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I have been doing yoga for a little over a decade and I would say the statement "but with yoga, one is encouraged over time to push that genetically mediated limit further" is flat out incorrect. I have never met a yoga instructor that would tell you to push past what your body to do or encourage you to do so. I would also say the article is taking the danger of doing back bends, which really aren't that common in yoga practice, and making some blanket claims. B&B is spot on, any exercise comes with risk and people should listen to their bodies.

 

 

Perhaps its "flat out incorrect" with YOUR experience, they must do things differently in the U.S, several years ago for a period of 3 years i also practiced yoga in 2 different countries with several instructors (as a supplement to martial arts training), i found for MY experience what i stated to be flat out true, i was encourage to push my limits (positions of exaggerated range of motion held for prolonged periods), as where others in the classes i attended....despite the fact some of those people were complaining of back pain, hip pain, wrist pain etc.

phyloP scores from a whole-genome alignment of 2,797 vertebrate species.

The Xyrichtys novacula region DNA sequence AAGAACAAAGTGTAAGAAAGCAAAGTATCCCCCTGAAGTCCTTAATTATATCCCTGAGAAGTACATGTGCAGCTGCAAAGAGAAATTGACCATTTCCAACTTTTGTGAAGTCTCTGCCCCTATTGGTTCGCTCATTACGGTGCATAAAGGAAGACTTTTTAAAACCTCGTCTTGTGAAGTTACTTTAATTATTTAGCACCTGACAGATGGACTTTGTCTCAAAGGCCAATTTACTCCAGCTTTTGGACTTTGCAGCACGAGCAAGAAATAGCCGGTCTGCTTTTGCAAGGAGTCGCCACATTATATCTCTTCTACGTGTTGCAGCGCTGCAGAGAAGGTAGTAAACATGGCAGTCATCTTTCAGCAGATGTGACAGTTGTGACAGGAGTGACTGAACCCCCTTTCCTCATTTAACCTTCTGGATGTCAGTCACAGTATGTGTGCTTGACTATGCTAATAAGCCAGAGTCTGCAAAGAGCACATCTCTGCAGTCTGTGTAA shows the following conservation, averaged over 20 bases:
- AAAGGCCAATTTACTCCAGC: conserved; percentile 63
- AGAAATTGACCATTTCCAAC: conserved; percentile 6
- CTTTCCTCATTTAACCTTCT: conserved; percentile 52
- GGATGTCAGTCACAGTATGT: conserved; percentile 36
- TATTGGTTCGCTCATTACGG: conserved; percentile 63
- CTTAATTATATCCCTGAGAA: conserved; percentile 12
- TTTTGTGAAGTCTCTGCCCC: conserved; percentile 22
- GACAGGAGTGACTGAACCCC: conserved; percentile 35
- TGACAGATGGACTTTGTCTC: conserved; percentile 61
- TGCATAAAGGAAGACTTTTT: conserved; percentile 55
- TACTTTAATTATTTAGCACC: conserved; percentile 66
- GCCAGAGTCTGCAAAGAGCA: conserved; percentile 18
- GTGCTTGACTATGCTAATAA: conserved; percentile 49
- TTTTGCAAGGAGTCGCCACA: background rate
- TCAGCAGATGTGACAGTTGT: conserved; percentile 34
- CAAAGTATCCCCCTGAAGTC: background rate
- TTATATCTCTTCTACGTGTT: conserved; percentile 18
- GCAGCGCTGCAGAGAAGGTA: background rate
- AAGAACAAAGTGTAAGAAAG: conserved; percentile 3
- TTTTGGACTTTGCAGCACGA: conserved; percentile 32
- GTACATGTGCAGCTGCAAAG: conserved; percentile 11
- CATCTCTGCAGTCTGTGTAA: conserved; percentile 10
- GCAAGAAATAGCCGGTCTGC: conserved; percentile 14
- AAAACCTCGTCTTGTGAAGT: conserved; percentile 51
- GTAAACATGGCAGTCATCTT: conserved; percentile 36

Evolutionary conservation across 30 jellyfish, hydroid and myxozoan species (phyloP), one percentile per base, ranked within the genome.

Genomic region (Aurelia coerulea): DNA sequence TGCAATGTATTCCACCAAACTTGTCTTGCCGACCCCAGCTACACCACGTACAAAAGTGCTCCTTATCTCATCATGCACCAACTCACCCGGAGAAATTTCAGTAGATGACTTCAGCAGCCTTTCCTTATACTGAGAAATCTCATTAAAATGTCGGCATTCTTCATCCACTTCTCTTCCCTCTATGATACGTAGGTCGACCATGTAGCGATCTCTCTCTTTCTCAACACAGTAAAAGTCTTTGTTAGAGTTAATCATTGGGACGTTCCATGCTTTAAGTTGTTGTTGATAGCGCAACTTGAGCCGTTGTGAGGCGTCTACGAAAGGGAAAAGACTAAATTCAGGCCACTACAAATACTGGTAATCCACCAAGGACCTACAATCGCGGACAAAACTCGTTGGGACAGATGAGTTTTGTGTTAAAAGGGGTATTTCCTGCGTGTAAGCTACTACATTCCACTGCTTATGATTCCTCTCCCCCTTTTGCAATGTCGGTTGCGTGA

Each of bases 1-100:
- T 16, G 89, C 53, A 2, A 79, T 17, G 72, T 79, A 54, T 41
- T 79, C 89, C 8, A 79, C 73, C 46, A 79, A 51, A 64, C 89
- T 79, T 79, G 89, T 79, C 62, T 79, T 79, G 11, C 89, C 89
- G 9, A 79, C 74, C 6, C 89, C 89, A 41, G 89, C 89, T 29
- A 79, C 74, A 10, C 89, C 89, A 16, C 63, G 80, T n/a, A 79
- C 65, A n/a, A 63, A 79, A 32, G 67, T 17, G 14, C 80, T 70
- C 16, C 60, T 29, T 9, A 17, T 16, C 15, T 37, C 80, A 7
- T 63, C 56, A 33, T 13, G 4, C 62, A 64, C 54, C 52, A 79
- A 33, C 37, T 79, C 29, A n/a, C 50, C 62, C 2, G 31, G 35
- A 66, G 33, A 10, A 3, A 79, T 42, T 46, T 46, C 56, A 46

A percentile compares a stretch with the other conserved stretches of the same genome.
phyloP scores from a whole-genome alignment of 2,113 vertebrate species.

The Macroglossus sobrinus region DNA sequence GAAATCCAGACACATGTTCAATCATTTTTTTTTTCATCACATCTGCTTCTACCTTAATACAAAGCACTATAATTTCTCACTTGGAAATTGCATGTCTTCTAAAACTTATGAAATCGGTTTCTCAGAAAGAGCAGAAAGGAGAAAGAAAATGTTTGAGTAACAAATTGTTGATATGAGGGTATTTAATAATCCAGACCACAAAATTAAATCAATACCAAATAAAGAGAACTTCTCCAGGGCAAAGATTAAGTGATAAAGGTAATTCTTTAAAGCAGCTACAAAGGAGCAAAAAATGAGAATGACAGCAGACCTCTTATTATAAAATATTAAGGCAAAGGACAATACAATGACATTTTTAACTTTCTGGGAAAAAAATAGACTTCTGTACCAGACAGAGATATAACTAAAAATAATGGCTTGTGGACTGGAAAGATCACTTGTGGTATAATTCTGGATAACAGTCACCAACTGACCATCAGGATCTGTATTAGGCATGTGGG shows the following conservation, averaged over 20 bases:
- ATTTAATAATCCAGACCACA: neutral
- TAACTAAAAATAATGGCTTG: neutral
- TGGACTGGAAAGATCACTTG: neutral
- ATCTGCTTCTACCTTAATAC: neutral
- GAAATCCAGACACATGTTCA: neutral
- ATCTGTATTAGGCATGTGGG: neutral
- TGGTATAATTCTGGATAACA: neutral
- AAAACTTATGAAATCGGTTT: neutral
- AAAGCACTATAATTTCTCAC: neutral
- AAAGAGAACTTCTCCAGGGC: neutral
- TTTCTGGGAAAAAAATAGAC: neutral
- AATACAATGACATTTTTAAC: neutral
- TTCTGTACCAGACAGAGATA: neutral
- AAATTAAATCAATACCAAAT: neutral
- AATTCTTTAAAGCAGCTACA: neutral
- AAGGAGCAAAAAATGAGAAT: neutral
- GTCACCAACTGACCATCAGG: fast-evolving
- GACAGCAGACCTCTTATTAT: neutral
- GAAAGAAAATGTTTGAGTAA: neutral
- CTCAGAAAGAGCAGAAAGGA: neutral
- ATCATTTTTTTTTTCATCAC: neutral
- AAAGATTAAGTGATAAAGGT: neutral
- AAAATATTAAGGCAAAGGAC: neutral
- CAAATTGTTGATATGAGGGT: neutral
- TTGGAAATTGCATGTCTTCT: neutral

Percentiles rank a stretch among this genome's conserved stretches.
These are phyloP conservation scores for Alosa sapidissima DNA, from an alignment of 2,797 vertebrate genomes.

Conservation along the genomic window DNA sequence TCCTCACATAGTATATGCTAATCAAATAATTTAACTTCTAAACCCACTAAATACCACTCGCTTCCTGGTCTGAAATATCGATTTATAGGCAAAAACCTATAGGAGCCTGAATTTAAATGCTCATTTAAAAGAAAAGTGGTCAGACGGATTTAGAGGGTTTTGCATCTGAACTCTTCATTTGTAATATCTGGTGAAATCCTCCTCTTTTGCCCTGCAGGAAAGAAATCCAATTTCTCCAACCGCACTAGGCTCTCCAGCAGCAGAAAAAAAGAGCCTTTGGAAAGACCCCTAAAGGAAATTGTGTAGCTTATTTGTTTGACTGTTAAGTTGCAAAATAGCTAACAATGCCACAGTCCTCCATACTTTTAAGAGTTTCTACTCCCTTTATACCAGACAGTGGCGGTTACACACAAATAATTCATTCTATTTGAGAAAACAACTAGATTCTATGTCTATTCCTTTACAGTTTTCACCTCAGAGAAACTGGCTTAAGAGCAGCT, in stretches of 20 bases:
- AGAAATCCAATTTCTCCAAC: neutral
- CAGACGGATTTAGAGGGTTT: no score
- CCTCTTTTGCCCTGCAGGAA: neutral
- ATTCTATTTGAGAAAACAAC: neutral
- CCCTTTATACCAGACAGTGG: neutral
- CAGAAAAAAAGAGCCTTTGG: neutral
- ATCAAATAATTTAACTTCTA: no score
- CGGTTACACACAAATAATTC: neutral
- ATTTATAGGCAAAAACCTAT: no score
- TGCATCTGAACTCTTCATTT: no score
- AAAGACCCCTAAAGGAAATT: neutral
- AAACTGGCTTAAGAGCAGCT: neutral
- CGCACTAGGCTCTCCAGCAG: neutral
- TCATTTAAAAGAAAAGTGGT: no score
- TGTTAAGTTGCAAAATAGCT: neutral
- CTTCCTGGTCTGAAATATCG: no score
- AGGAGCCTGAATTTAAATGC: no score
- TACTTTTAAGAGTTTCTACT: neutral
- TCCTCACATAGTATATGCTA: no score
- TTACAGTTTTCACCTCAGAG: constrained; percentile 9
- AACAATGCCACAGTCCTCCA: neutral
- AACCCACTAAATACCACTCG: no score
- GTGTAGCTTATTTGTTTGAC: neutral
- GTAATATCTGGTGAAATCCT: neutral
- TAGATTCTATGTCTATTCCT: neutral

Edited by HIT Rob
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In both strength training and yoga practice, we are pushing our bodies to adapt. There's no genetically mediated limit of adaptation that we're running up against. And I'd second vegantri that any instructor is not going to push a student past a limit that is reasonable for their bodies. Generally options are given for varying difficulties of poses so that anyone from a beginner to someone with an advanced practice can get the most possible out of class while still practicing safely. Strength training is consistently rated as one of the safest sports, and I agree with that, but yoga is right up there next to it, given that both are practiced knowledgeably and safely. I'd actually argue that they have great cross over in making many aspects of training or practicing safer and easier.

 

"There's no genetically mediated limit of adaptation that we're running up against"

 

Perhaps i'm picking this up wrong, but are you suggesting that we as individuals don't have a genetically mediated limit for flexibility or increasing strength?

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"There's no genetically mediated limit of adaptation that we're running up against"

 

Perhaps i'm picking this up wrong, but are you suggesting that we as individuals don't have a genetically mediated limit for flexibility or increasing strength?